Lawmakers consider school bus seat belt mandate

Lawmakers consider school bus seat belt mandate

(Calif.) After closing a loophole in a highway safety law that allowed bus passengers to ignore seat belts if available, lawmakers are set to consider a bill this spring that would require all school buses to be equipped with seat restraints by 2028.

AB 1798 by Assemblyman Kansen Chu, D-San Jose, covers any school transportation vehicle that serves students attending a public or private school, including both primary and secondary sites.

While most districts in California operate home-to-school services for some portion of their students, the state does not require it, in contrast to many states. The decision to provide transportation to students is made locally and, because of the expense, most districts opt to provide minimal coverage as dictated by either federal or other state laws.

According to a 2016 report from the non-partisan Legislative Analyst most students–about 54 percent–rely on a private automobile to get to and from school, while another 28 percent ride a bike.

Only about 12 percent of K-12 take a bus provided by the school. That’s still a sizable number of children–close to 700,000–and most of them are in rural areas. Indeed, about 100 of the state’s 1,024 districts transport more than half their students on school buses each day.

According to the National Conference of State Legislatures, school bus travel is relatively safe, where only six passengers die each year in accidents. That is far lower than the estimated 2,000 children killed each year in private vehicle crashes.

That said, there are still substantial risks.

Chu noted in his initial bill text that more than 15,000 lives are saved every year nationally because drivers and passengers involved in accidents wear seat belts, according to the National Highway Safety Administration.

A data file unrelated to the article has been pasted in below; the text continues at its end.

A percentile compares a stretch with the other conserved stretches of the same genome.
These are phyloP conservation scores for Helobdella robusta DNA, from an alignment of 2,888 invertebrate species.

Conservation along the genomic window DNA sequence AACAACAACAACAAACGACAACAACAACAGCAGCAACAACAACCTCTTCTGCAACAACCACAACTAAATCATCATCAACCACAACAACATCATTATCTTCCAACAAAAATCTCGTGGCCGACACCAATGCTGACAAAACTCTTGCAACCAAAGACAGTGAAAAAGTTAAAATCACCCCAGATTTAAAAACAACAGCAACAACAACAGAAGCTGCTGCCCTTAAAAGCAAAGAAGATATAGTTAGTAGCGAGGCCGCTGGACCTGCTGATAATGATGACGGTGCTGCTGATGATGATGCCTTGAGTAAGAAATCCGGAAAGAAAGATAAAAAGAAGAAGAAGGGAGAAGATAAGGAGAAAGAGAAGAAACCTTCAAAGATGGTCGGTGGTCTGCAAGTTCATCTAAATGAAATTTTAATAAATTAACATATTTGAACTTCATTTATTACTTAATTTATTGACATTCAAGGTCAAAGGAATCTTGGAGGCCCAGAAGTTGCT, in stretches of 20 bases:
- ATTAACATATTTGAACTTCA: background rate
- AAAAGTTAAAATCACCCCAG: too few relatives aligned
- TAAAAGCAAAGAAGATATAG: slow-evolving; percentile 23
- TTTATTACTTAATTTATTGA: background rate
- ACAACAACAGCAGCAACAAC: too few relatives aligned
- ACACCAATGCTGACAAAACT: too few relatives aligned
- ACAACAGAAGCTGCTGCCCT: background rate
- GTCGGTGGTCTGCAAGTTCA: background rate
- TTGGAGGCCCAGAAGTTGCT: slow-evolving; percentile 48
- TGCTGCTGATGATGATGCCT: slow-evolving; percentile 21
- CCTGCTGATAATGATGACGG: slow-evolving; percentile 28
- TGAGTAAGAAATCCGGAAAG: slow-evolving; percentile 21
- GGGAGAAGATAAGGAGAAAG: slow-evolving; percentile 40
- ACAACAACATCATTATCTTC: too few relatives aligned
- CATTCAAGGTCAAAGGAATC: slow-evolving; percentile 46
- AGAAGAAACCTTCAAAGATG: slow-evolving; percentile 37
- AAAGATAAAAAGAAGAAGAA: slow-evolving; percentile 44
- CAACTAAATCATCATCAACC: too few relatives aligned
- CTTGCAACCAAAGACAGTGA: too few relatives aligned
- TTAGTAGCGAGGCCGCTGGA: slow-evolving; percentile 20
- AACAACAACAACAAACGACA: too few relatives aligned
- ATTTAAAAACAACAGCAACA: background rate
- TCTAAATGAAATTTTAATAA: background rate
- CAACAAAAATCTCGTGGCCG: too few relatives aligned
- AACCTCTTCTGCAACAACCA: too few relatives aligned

Federal officials also report that between 2003 and 20012, a total of 174 students died in accidents involving school transportation vehicles.

A 2006 study from the Columbus Children’s Hospital found that 20,800 children under the age of 18 were occupants in a school bus involved in a crash in Ohio between 2002 and 2004.

Currently, six states require that school buses be equipped with seat belts while at least 32 other states have considered doing so since 2007, according to the NCSL.

Chu’s bill would set a deadline of Jan. 1, 2028 for all school buses to have seat belts.

Under the bill, a “passenger restraint system” is one that either meets federal standards or one that has been certified as meeting federal requirements.

Operators are defined as a “person or public or private entity that owns or operates a school bus,” and may comply with the mandate by doing either of the following before Jan. 1, 2028:

  • Retrofitting any noncompliant school bus with passenger restraint systems at all designated seating positions.
  • Replacing any noncompliant school bus with one that is equipped with passenger restraint systems at all designated seating positions.

Last summer, following a number of high-profile crashes involving public bus operators in California and elsewhere, lawmakers here closed a loophole in federal safety standards by requiring passengers to wear seat belts in vehicles equipped with them.

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